After determining the ideal position for the opto and adjusting the center travel (as mentioned above), I put a little drop of hot-glue on the top side of the board at the end of the opto to hold it in place.

The snagger now works perfectly.  Not the prettiest solution, but sometimes things need a slight design tweak. If there were more Lost World machines out there, I’d design an aftermarket board that would make this a lot easier.

Reset issues on pinball machines

Often people will contact me about reset issues with Williams pinball machines, primarily associated with the WPC era from the early 1990’s. I presume they do a little searching around the internet and come to the conclusion this is a real common problem, solved by replacing BR2 (bridge rectifier) and C5 (filter capacitor).

What happens is that many people will attempt to shotgun these parts (shotgun means to replace without knowing if they are in fact defective).  Some of these people will have limited de-soldering experience, and end up damaging their Power/Driver board.

In my professional experience (30+ years), my opinion is that there is no common Williams reset problem.  Reset issues can occur in all solid state pinball machines (even on some EMs) and all brands, and it can be caused by many different things, most of them related to the power chain. When the voltage drops below a threshold, the circuitry is designed to reset the pinball machine.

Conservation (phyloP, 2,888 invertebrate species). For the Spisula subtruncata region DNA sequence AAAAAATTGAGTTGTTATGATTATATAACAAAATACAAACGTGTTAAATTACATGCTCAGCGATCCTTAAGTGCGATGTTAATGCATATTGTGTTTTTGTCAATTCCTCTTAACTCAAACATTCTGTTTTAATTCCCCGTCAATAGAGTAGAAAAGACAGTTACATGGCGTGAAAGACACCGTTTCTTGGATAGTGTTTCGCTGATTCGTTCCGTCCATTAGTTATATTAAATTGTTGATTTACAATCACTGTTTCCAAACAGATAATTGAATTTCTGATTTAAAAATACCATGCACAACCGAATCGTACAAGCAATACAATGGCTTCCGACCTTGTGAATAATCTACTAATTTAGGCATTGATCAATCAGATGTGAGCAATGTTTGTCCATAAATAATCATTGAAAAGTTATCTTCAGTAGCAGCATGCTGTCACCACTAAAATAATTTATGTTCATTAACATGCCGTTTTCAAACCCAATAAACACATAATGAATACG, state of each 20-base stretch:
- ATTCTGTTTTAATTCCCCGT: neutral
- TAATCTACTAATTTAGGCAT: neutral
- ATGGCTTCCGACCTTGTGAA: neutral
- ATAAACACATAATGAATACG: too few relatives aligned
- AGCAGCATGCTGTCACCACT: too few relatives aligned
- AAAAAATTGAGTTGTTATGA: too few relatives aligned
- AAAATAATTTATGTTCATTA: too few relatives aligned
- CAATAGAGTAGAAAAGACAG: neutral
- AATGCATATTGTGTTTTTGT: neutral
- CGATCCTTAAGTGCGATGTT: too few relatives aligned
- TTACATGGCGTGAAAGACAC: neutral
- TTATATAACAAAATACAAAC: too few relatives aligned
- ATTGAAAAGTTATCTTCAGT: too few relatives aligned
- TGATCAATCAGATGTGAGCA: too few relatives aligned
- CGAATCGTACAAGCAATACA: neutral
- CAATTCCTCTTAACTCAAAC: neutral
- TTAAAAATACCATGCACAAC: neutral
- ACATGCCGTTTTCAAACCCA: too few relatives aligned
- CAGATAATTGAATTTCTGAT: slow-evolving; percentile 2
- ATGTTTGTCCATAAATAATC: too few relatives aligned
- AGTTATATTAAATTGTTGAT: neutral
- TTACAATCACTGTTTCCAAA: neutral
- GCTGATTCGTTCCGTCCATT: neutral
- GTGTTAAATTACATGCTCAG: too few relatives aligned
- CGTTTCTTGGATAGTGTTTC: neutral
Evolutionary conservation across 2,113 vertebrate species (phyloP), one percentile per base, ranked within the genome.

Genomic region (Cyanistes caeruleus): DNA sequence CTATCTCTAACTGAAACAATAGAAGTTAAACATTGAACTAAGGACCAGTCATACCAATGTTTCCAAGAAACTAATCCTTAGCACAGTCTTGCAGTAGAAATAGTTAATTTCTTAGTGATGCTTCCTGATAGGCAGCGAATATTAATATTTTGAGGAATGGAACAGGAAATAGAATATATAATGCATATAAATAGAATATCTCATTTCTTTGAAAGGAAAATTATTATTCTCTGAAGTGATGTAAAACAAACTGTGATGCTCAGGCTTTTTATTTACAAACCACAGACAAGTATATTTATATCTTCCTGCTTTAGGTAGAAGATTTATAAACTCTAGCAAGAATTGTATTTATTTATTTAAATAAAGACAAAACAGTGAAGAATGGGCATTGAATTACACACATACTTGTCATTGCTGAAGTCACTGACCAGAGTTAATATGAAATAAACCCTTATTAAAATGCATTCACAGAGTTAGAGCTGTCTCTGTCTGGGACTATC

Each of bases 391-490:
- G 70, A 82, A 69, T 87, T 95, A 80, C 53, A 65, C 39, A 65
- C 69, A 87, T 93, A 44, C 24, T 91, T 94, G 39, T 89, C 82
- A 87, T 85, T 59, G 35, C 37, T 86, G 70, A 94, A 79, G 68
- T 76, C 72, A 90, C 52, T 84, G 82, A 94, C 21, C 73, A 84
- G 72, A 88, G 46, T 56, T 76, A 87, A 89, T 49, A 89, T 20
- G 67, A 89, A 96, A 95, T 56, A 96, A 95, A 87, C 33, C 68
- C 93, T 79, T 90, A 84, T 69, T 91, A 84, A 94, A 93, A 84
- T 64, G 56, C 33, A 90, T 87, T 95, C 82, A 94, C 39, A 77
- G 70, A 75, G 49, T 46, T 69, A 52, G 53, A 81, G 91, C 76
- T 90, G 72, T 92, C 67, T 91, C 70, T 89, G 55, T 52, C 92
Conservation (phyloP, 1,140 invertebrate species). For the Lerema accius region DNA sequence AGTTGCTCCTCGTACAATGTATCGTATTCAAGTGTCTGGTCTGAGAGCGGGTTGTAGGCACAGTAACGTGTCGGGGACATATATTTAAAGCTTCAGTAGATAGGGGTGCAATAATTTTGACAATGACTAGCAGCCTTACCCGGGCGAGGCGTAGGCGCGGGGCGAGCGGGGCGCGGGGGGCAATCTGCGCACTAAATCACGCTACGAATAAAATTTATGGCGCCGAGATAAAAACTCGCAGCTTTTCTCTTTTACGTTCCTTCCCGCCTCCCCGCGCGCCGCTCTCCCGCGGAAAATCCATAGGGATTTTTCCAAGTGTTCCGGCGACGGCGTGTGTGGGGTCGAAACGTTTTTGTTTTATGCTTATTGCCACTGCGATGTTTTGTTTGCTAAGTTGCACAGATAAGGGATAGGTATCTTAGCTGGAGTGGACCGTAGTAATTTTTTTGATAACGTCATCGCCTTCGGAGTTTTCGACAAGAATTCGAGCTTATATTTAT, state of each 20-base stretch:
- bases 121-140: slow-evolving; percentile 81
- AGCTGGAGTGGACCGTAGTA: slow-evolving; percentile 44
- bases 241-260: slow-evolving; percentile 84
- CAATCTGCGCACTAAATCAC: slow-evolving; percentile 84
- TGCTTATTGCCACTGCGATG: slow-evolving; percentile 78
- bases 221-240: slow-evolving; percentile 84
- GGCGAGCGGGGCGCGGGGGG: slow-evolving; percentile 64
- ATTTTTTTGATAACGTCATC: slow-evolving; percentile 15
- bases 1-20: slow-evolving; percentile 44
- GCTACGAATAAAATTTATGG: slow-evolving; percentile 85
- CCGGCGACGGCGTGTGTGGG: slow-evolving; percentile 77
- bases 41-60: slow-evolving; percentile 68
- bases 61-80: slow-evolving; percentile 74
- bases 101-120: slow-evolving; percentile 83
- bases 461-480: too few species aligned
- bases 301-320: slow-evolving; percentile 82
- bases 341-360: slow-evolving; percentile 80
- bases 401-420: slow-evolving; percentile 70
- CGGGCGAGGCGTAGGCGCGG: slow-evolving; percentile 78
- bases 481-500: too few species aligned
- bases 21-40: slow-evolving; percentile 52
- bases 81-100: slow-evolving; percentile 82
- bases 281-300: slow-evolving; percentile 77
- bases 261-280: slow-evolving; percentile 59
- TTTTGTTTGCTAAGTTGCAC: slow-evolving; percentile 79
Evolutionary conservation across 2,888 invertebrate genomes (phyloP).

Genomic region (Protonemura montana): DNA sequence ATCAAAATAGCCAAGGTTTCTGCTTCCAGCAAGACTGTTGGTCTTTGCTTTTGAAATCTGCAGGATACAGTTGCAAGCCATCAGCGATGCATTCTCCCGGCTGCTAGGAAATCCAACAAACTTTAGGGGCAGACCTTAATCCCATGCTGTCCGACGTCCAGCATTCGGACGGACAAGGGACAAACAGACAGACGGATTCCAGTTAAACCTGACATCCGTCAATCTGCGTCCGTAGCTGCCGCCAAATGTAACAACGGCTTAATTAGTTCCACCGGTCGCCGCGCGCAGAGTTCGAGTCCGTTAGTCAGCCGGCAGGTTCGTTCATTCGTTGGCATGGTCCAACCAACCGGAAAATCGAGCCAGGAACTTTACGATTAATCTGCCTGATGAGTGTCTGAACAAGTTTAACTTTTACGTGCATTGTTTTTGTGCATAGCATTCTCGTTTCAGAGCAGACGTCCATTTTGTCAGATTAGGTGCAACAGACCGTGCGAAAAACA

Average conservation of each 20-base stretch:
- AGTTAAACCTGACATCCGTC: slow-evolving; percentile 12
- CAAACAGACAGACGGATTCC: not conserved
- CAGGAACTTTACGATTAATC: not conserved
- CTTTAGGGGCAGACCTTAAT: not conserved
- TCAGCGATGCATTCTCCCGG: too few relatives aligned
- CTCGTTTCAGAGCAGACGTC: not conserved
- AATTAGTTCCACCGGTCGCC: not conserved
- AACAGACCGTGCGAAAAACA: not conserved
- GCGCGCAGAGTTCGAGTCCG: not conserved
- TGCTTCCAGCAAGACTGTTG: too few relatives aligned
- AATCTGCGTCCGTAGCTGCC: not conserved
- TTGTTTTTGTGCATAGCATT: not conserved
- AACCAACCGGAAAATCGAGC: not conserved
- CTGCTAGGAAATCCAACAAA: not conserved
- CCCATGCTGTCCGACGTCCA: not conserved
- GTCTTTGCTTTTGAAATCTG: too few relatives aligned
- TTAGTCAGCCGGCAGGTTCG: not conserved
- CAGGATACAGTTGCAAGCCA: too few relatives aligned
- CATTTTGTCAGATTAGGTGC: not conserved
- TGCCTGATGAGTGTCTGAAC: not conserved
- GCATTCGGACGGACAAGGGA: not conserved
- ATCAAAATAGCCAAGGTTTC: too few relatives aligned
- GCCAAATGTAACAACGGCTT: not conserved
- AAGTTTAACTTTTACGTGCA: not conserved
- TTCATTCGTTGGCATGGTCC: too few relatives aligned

I’m all for people repairing their own machines, and I’m happy to help and teach them.  But shotgunning parts on a printed circuit board is usually not good for the board.  The heat and physical stress from de-soldering a part will usually lift the copper pads or traces from the fiberglass, or pull out the metal plating that is inside the hole that the component pin is going through.

If you have a reset problem, get the correct diagnosis before swapping out parts.

With my oscilloscope, I can check BR2/C5 in about 60 seconds.  It’s immediately apparent when the bridge rectifier is defective; the pulsating DC will only have every other pulse showing.

Here are some reset issues I’ve worked on, and what the problem ended up being:

  • Independence Day (Sega):  This is one of the very few that ended up being the bridge rectifier.  In the case of Sega, it’s called BRDG21.